The other stuff you read online, about potential pre-term labor, etc, you should know has very little evidence to back it up. Our midwife told us there was really no evidence about what a low Papp-A means in light of normal CVS results, but because Papp-A was a placental hormone, some people thought it might signal some kind of inadequacy with the placenta, and cause the placenta to crap out early. So the standard procedure is to put women on a regimen of weekly NSTs (non-invasive testing) after 32 weeks. But there's really no evidence that this helps. I found the weekly testing incredibly annoying (because it was time-consuming) and ended up having a healthy baby boy at 41 weeks with a very large placenta if I remember correctly. So in our case, the whole fear about placental insufficiency seemed unfounded and just another thing to worry about.
This time we skipped the first trimester screen altogether and just got the CVS. I didn't want to mess around with all of that other stuff. Sympathetic
First, you are right to have some doubts about the test results since the blood test (quad marker test) can be influenced by many things (i.e. incorrect conception date etc...but you should be sure about that with IVF); also I'm a scientist and labtests can give you a false result at times - maybe ask to repeat the blood test (not sure if the time window has passed for that but maybe they still have the blood and can do the Papp determination again?);
But in any case, all those tests give you are probabilities, diagnosis is only possible with Amnio/CVS. CVS is riskier but can be done earlier. Both carry a significant risk of you losing the baby just due to the procedure. So you have to weigh that risk (which seems to me exacerbated here bc of difficulty conceiving) with how much you want to make sure that you don't give birth to a child with Down syndrome.
You mentioned you would like to have the child even if it's handicapped - then I wouldn't do neither CVS or Amnio and just try to forget about the results. It's 98% likely that your baby is perfectly fine according to the nrs. you quoted.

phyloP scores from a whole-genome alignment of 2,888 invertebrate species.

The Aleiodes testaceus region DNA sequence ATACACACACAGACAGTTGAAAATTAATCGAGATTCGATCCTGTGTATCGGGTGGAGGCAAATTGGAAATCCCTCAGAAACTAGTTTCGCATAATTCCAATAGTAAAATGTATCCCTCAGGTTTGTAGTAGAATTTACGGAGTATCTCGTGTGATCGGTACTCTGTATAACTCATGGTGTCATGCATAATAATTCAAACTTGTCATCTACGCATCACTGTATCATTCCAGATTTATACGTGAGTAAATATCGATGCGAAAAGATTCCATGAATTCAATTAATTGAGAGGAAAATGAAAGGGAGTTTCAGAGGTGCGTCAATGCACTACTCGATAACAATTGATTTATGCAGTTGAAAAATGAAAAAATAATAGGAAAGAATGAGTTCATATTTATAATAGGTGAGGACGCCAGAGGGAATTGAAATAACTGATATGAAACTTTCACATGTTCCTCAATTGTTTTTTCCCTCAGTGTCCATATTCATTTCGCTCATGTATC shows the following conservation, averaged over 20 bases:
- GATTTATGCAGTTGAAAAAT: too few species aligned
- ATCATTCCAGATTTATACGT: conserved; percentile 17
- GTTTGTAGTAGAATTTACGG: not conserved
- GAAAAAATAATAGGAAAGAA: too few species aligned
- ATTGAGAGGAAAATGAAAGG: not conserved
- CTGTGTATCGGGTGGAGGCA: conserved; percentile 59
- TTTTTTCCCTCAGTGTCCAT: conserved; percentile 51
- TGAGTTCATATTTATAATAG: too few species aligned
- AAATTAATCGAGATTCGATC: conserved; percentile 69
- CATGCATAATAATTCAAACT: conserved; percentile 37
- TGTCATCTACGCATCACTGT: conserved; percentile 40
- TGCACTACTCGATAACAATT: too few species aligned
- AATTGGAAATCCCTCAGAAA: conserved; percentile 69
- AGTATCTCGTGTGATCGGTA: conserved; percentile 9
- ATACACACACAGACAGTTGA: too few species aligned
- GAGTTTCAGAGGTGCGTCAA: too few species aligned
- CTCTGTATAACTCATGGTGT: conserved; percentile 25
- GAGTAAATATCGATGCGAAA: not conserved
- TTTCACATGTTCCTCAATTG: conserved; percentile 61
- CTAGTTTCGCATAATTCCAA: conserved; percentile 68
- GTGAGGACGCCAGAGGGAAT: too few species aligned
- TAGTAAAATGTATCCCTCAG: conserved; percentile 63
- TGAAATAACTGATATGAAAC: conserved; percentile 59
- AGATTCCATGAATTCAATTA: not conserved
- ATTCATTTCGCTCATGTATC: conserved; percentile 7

Also, I wouldn't be pushed by the husband on this - you are the mom and we moms have the right to protect our babies. anon
I also had a normal nuchal fold measurement but a very low PAPP-A test, which made my risk of DS very high. We chose to have an early amnio at 16 weeks and everything was normal chromosomally. However, my pregnancy became very complicated around 20 weeks with hypertension, pre- eclampsia and ultimately HELLP syndrome. My previous pregnancies were healthy and uncomplicated, with a normal PAPP-A each time. I have since seen women with abnormal PAPP-A numbers and complications, some with IUGR, some with hypertension and pre-eclampsia, others with minor fetal abnormalities. I have also seen plenty of cases without any complications of having a low PAPP-A. Many OBs like to monitor women with more frequent ultrasounds if you have a low PAPP-A to check fetal growth, along with regular visits with blood pressure and urine protein monitoring. Whether you choose CVS or amnio is a personal decision, but just be aware that you may be at higher risk of other complications because of your numbers. In my case, I was induced only a couple weeks early, and fortunately my baby was okay. Good luck, and I hope that you are able to get some clarity around this issue. Been there
I had a similar experience during my first pregnancy: PAPP-A was extremely low, while beta hCG and the NT measurement were both normal. As a result, the combined first trimester screen put me at a 1/74 risk for Down's syndrome (I was 37). Actual values were as follows (in case it is helpful): PAPP-A: 0.21 MoM (0.5th percentile); beta hCG: 0.89 MoM (50th percentile); NT: 1.1 mm (an excellent measurement). Your PAPP-A result is obviously a little lower than mine was, but at 0.5th percentile, mine was clearly in the extreme low range. In light of those results I scheduled an immediate CVS. However, due to a structural problem with the uterus I ended up having an amniocentesis instead at 16 weeks. During the 4 week wait period I did a lot of research on the topic - as well as a lot of worrying. I was nervous about the 1/74 risk of Down's, as well as the host of other problems that, according to the literature, can be associated with low PAPP-A levels even in the absence of a chromosomal abnormality, i.e., IUGR, low birth weight, problems with placental function, etc.. The amniocentesis came back normal. Later in the pregnancy it was discovered that I had placenta previa (most likely the reason for the low PAPP-A). Despite this, I had a perfectly healthy baby - and no major problems due to the previa, though I did end up requiring a c-section.